Reading Oscar between the lines

As I mentioned in my last post, I’m reading Junot Diaz’s The Brief Wondrous Life of Oscar Wao. Since that post was a few days ago, I’m no longer half-way through the book, I’m a few pages from the end. The book has been an interesting read, and enjoyable to a degree, but it’s not a book I’d put on a personal favorite list.

One of the things I find off-putting about the book is Diaz’s heavy use of Spanish throughout the text. I am not a Spanish speaker so many of these lines are lost on me. I feel excluded from the text because I’m a gringo Americano and I’m unfamiliar with the phrases and cultural references used. Considering how many footnotes are in this book (I think David Foster Wallace has started a posthumous trend – footnotes in fiction) it’s surprising that Diaz doesn’t offer up translations of these lines there. I can only assume he was fine if readers “get it or not” but that’s a tough line to draw on your reader, isn’t it? If the reader is missing some percentage of the references, how does that affect the overall experience of reading the book? Is Diaz saying it doesn’t matter?

Secondarily, there are also references to science fiction and fantasy role playing games along with numerous references to New Jersey. In both of these areas I’m familar with the subjects (I went to Rutgers University in the late 80’s, I played Dungeons and Dragons as a kid, I spent my time watching Star Trek, blah blah) so I got a lot of the references…still, not all of them. But I don’t think the sci fi / fantasy references added much to the book. As a reader, I get that Diaz wants to show us Oscar is a nerd, while mixing a strange set of influences: going to college at Rutgers New Brunswick, science fiction, Dominican culture and Spanish phrases.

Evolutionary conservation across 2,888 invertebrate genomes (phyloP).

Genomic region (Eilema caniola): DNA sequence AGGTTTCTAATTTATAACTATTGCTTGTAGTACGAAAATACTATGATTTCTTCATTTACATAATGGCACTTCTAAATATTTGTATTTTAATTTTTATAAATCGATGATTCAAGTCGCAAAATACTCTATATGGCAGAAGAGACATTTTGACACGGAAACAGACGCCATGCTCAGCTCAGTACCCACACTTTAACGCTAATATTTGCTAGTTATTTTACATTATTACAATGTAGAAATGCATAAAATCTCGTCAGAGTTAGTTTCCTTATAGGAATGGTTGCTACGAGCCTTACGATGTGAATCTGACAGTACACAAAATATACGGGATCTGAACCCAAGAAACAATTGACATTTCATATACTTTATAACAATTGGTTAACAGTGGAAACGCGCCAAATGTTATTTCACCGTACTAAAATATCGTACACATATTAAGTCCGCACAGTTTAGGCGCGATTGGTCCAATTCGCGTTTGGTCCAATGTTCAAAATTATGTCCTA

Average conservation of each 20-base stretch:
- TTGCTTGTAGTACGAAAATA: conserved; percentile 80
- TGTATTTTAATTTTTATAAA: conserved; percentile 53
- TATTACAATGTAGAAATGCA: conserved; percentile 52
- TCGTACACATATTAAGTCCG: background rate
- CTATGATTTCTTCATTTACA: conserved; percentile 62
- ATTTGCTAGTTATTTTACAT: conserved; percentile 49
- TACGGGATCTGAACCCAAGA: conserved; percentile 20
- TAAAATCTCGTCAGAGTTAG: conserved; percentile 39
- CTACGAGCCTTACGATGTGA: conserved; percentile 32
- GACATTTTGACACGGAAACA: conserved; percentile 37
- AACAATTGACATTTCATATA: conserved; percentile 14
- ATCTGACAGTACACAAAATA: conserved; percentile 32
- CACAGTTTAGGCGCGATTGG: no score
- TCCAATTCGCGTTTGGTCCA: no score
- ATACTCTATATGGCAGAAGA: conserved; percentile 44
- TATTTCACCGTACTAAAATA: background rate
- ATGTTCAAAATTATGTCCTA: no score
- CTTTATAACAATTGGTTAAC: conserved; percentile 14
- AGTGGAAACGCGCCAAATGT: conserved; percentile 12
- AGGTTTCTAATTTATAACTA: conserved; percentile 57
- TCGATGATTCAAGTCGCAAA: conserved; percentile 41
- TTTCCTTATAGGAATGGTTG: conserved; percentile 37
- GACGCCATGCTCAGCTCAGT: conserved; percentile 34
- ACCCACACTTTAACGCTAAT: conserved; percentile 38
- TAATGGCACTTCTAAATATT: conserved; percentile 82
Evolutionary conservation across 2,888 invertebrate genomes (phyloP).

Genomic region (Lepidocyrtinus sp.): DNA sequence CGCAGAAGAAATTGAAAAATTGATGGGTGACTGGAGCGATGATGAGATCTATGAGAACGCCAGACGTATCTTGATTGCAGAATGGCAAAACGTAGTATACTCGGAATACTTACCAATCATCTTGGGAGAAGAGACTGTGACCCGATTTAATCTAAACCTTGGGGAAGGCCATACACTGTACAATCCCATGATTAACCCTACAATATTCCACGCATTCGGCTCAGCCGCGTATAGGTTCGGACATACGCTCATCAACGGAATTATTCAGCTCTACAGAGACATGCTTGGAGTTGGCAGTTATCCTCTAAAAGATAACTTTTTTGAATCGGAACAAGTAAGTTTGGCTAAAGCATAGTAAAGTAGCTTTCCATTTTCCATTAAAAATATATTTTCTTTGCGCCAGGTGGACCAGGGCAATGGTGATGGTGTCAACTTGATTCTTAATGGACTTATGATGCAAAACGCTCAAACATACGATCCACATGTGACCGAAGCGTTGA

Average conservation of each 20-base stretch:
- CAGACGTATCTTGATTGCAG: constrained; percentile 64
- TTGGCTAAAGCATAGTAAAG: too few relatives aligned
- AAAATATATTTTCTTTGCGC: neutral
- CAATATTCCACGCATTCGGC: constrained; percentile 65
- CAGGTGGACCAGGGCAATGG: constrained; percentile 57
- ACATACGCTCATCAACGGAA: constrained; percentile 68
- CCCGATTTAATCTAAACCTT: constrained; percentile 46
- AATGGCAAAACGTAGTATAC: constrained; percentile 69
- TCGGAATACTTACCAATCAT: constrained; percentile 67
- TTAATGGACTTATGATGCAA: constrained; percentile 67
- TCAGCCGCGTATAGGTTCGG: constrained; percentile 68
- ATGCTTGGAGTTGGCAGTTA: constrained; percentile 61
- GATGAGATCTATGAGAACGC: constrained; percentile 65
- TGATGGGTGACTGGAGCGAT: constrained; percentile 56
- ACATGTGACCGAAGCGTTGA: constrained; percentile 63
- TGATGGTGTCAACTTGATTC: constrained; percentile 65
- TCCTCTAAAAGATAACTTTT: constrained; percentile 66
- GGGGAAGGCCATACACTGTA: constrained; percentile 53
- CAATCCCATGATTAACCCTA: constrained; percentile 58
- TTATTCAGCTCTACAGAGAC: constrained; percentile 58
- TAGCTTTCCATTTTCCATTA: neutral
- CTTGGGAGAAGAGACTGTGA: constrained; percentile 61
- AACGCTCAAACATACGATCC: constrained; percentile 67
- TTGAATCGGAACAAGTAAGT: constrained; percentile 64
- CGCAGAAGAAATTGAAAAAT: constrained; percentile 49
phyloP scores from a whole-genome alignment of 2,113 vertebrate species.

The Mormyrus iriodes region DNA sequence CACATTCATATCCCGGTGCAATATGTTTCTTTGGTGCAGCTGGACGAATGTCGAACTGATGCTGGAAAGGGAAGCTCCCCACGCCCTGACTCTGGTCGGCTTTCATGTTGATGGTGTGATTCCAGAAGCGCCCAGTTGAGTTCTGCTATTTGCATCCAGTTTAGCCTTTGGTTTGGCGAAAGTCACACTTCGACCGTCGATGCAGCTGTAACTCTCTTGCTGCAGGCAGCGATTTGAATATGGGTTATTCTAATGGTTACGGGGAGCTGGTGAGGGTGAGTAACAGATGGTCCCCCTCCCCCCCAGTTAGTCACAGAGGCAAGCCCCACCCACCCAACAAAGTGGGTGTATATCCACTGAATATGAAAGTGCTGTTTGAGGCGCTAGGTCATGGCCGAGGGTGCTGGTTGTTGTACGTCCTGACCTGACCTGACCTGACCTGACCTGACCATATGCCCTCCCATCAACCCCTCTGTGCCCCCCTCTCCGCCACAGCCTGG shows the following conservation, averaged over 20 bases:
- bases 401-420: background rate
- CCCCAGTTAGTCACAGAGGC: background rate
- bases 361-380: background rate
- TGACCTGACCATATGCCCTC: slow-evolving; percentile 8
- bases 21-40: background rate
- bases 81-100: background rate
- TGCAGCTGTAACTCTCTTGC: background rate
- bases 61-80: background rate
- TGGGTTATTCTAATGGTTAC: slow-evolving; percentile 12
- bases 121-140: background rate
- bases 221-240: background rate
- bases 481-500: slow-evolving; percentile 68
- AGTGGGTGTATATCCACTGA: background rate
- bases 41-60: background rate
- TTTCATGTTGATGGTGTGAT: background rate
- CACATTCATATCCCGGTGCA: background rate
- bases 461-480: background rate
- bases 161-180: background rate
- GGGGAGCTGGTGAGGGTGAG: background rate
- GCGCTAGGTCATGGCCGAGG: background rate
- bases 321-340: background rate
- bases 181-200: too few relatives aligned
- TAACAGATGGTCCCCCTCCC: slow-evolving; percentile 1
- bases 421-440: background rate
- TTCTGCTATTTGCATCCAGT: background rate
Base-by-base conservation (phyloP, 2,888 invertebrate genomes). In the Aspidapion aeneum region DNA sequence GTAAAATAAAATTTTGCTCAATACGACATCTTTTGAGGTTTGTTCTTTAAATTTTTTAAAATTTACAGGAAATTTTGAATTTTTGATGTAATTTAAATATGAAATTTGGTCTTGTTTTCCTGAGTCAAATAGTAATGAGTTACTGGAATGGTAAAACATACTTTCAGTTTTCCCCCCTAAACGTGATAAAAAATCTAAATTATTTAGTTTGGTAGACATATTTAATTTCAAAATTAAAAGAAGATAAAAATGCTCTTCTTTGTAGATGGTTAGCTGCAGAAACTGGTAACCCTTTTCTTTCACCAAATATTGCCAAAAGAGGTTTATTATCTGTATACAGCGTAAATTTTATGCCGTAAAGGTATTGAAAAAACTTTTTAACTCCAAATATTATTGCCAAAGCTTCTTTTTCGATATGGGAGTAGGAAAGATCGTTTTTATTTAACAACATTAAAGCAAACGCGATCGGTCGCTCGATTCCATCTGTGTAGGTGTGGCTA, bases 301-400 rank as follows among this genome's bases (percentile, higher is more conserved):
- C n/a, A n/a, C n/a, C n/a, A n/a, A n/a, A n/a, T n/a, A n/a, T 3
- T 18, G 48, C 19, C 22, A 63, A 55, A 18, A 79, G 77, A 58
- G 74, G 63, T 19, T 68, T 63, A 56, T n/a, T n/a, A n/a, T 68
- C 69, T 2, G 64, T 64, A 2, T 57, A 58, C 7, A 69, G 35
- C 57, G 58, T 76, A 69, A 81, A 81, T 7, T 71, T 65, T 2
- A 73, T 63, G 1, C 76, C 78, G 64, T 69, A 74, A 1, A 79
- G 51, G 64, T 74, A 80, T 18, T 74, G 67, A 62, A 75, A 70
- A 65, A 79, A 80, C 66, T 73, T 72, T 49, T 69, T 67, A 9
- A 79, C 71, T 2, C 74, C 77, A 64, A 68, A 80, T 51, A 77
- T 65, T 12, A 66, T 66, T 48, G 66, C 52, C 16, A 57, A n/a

Regardless of whether or not I think the book is fully successful as a novel, the way Diaz wrote the book is a sly between the lines kind of experience. If you come to the book with all of the references he provides, you’ll get the full experience he wrote about. If you know only some, or perhaps even none of the references, your reading will be a somewhat more superficial understanding of the content covered in the book.

If you’ve read the book, I’d like to read comments you have about the experience. Most specifically, what did you think about the non-linear narrative aspect of the book? What did you think about the layers of references, and ultimately did the book stack up for you as a worthwhile read?


2 Responses

  1. I read this book a couple of years ago for book club. From what I remember, most of us liked the book. I wasn’t nuts about it. We did feel left out, in a way, because none of us spoke or read Spanish. So I agree with you on that. I thought it was unique the way the author narrated the story–by creating this Yunior, but I also found that confusing. I think he could have accomplished the same thing without naming the narrator and creating a “person” that the reader never really meets. (At least, that’s what I remember). I’m interested to see what you think of the ending!

    • Strangely I felt the ending was anti-climactic because right in the title we know the main character is going to die. Also the author doubles back because the character gets killed, and then the author adds that the virginal main character (spoiler alert!) did have sex with the prostitute he fell in love with before he died. I wasn’t a big fan of telling the whole story and then tacking on, after the main character’s death, ‘oh yeah, and he did wind up getting laid after all…’

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